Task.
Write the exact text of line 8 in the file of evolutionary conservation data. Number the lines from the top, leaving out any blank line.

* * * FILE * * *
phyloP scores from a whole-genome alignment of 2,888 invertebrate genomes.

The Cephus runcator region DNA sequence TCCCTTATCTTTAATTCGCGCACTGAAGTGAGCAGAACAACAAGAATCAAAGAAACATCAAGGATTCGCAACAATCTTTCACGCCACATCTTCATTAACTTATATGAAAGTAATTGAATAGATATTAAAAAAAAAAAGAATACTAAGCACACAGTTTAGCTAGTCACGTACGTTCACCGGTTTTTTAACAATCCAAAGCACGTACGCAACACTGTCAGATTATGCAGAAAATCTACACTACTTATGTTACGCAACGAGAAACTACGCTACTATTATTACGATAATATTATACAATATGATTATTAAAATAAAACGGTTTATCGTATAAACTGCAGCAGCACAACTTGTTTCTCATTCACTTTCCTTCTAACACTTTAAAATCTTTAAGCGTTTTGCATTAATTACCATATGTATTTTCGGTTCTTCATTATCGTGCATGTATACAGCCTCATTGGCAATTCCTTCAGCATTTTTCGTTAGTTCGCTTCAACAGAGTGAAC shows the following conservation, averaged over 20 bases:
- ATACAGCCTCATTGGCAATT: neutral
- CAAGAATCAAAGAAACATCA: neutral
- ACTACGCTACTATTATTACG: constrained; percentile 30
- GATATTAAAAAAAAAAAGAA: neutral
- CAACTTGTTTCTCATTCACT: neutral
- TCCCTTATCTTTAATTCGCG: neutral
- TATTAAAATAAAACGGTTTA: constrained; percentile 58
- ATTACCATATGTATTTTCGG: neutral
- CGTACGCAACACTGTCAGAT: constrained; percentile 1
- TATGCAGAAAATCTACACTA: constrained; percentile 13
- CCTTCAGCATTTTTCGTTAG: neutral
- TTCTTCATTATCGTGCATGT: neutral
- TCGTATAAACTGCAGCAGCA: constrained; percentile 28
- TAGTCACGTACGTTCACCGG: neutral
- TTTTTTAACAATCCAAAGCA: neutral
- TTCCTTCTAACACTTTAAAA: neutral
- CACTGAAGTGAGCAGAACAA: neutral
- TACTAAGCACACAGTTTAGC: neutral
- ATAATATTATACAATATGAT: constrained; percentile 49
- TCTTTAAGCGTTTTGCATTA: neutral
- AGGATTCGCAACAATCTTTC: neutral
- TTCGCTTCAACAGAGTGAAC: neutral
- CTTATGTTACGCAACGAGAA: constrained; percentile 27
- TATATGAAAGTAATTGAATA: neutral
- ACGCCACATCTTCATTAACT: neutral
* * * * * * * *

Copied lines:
- TCCCTTATCTTTAATTCGCG: neutral